12. Williams, Joseph T, 1991. "Real Estate Development as an Option," The Journal of Real Estate Finance and Economics, Springer, vol. 4(2), pages 191-208, June.
    13. Guang Wan & Enjiang Cheng, 2001. "Effects of land fragmentation and returns to scale in the Chinese farming sector," Applied Economics, Taylor & Francis Journals, vol. 33(2), pages 183-194.
    14. Dong, Xiao-Yuan & Putterman, Louis, 2000. "Prereform Industry and State Monopsony in China," Journal of Comparative Economics, Elsevier, vol. 28(1), pages 32-60, March.
    15. Benjamin, Dwayne, 1995. "Can unobserved land quality explain the inverse productivity relationship?," Journal of Development Economics, Elsevier, vol. 46(1), pages 51-84, February.
    16. Feder, Gershon, 1985. "The relation between farm size and farm productivity : The role of family labor, supervision and credit constraints," Journal of Development Economics, Elsevier, vol. 18(2-3), pages 297-313, August.
    17. Cornia, Giovanni Andrea, 1985. "Farm size, land yields and the agricultural production function: An analysis for fifteen developing countries," World Development, Elsevier, vol. 13(4), pages 513-534, April.
    Full references (including those not matched with items on IDEAS)


    Citations are extracted by the CitEc Project, subscribe to its RSS feed for this item.

    Cited by:

    1. Maurel, Marie-Claude, 0. "From Disappearance To Recovery: Family Farming In Central Europe. Questioning The Path Dependency Hypothesis," Village and Agriculture (WieÅ› i Rolnictwo), Polish Academy of Sciences (IRWiR PAN), Institute of Rural and Agricultural Development, issue 1.1.

    More about this item


    small farms; European Union; farm size; subsistence; Consumer/Household Economics;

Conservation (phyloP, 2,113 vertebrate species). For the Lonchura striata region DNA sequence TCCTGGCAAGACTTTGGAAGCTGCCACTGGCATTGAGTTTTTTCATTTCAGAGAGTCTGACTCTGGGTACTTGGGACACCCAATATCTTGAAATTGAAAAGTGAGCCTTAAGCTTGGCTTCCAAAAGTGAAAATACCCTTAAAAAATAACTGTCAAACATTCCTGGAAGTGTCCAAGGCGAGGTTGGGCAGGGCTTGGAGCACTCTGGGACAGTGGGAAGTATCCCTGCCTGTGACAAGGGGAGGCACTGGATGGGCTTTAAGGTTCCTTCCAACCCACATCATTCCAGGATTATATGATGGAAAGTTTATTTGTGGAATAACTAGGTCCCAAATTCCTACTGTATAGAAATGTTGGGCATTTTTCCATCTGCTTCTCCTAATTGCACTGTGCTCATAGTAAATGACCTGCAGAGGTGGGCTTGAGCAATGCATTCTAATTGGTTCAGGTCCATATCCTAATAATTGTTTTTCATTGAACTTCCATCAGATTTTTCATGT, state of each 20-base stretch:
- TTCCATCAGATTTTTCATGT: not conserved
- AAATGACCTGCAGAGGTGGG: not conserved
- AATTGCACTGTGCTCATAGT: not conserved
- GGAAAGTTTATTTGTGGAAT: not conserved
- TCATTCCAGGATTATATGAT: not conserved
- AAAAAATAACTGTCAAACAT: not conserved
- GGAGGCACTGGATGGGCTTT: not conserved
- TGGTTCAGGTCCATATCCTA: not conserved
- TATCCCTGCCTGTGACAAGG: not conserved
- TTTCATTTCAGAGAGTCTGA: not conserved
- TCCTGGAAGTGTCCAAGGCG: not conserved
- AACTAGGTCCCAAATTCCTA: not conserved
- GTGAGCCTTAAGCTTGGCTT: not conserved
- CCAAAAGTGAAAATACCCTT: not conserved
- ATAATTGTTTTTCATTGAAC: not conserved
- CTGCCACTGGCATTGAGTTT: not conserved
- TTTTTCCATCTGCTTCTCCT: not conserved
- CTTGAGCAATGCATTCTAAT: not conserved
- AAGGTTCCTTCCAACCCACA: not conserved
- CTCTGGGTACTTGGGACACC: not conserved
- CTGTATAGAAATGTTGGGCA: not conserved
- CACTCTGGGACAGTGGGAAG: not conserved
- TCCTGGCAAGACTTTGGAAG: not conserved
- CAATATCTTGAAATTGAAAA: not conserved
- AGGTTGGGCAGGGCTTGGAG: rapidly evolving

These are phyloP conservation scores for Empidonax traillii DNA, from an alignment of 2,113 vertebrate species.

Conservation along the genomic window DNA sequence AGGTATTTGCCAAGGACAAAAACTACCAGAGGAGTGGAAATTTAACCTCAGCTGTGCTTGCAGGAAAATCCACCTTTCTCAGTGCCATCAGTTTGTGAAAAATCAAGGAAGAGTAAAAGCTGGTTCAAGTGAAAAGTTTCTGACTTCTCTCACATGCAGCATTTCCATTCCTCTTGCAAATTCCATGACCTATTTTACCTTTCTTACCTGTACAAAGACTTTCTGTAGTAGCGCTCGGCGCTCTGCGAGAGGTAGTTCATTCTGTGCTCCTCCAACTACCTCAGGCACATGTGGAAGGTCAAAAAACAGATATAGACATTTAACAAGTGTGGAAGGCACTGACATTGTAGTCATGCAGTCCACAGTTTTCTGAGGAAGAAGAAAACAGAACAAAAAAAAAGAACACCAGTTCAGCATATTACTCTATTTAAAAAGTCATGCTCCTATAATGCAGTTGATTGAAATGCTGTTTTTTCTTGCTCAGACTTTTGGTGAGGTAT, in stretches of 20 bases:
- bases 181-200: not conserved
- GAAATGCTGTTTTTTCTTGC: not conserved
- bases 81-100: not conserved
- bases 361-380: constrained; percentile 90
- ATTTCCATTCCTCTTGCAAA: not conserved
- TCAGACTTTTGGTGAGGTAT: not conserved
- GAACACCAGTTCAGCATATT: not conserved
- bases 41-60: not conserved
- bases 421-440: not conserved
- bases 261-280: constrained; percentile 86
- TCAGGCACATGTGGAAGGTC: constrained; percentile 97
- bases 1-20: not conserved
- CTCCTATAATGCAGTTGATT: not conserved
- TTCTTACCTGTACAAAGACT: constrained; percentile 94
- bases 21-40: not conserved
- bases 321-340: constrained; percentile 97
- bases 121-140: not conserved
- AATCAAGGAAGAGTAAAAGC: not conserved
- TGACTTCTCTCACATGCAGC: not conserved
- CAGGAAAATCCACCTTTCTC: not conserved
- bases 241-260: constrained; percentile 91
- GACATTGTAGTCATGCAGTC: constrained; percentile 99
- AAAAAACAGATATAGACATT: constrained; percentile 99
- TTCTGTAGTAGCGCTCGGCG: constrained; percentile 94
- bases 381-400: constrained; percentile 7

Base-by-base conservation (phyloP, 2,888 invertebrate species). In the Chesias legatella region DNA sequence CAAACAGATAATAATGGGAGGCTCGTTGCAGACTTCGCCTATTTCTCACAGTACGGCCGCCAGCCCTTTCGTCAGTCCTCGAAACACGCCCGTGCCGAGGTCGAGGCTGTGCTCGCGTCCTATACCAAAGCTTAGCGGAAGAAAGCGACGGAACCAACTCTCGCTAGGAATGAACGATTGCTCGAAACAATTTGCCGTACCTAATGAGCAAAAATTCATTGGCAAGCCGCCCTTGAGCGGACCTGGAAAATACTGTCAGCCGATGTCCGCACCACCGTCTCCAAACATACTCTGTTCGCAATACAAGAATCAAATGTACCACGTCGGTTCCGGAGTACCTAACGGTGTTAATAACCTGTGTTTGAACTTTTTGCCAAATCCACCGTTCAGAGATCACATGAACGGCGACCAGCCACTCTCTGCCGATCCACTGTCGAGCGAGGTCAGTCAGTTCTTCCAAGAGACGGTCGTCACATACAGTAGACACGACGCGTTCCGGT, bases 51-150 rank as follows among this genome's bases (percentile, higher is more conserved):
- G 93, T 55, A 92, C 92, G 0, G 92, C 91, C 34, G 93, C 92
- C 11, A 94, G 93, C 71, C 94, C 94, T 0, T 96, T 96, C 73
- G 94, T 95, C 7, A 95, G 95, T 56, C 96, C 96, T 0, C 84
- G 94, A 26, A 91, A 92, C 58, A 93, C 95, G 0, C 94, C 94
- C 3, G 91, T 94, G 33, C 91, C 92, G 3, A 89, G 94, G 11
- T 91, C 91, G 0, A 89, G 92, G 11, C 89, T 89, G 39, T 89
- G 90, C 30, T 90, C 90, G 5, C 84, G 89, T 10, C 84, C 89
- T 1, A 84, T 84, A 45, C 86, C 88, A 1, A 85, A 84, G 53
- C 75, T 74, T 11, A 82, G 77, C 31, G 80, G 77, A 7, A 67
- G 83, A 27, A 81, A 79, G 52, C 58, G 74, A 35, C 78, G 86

NEP fields

    This paper has been announced in the following NEP Reports:


    Access and download statistics


    All material on this site has been provided by the respective publishers and authors. You can help correct errors and omissions. When requesting a correction, please mention this item's handle: RePEc:ags:eaa111:52852. See general information about how to correct material in RePEc.

    For technical questions regarding this item, or to correct its authors, title, abstract, bibliographic or download information, contact: (AgEcon Search). General contact details of provider: .

    If you have authored this item and are not yet registered with RePEc, we encourage you to do it here. This allows to link your profile to this item. It also allows you to accept potential citations to this item that we are uncertain about.

    We have no references for this item. You can help adding them by using this form .

    If you know of missing items citing this one, you can help us creating those links by adding the relevant references in the same way as above, for each refering item. If you are a registered author of this item, you may also want to check the "citations" tab in your RePEc Author Service profile, as there may be some citations waiting for confirmation.

    Please note that corrections may take a couple of weeks to filter through the various RePEc services.

    IDEAS is a RePEc service hosted by the Research Division of the Federal Reserve Bank of St. Louis . RePEc uses bibliographic data supplied by the respective publishers.